Tropical Cyclone Formation/Structure/Motion Studies
NAVAL POSTGRADUATE SCHOOL MONTEREY CA DEPT OF METEOROLOGY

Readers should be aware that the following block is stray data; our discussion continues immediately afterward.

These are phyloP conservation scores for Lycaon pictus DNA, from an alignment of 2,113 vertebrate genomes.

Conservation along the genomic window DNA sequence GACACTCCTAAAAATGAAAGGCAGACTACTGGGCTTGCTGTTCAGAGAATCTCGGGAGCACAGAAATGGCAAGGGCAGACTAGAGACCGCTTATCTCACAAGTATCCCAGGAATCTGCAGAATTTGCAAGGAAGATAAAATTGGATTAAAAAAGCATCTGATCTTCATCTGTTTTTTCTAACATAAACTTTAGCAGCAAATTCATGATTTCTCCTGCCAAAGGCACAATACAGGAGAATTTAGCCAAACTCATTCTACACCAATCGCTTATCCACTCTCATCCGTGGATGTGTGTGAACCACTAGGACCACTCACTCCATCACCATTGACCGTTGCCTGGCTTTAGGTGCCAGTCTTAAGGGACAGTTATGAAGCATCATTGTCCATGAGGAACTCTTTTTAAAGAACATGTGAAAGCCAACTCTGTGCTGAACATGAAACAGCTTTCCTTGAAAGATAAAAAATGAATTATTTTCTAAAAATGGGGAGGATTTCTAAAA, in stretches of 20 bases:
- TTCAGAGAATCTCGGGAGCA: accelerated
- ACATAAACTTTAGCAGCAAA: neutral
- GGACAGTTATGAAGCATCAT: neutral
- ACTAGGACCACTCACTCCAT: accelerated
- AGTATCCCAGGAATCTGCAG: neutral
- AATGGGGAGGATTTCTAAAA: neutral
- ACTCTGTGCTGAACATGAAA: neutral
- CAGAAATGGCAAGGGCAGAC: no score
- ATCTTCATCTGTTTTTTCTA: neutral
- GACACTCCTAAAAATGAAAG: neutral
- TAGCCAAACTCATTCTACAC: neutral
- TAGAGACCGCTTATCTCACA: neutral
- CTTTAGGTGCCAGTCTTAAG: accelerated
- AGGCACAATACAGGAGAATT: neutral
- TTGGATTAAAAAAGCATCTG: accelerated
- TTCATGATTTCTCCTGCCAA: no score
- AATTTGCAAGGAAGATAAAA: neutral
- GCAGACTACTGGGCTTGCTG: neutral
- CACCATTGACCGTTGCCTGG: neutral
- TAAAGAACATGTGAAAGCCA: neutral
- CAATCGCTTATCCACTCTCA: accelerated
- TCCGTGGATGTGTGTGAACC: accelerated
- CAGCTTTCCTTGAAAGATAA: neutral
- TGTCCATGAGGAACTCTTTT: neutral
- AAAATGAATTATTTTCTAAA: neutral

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One objective of this project is to identify the physical mechanisms in the large-scale circulation that act to initiate, maintain, and terminate periods of enhanced or reduced tropical cyclone activity over the western North Pacific. If reliable forecasts of extended periods of increased or reduced tropical cyclone activity could be made, maritime operations could be coordinated appropriately. Also, improved decision processes with respect to fleet avoidance or sortie could be implemented at increased lead times. Additional objectives relate to the predictability associated with tropical cyclone formation and extratropical transition. The ability of operational global numerical forecast models to predict the formation of a tropical cyclone is examined. The goal is to provide guidance that conveys a forecast confidence as to whether a specific tropical disturbance will intensify into a tropical cyclone. Structural changes in a mature tropical cyclone are examined as the tropical cyclone moves poleward and begins the ET process. The impacts on predictability are assessed in terms of the increased variability that is introduced into the midlatitude circulation by the ET event and with respect to the predictability associated with the downstream impacts of the ET. The goal is to determine specific aspects of ET that are least predictable by examining forecast characteristics that are most inconsistent among multiple integrations of several operational global numerical models and global model ensemble forecast systems. Also, the structural evolution of the decaying tropical cyclone as it transitions from a tropical to extratropical cyclone is examined to identify important environment conditions associated with an ET that may impact operational forecasts of the environmental conditions related to maritime operations near an ET event.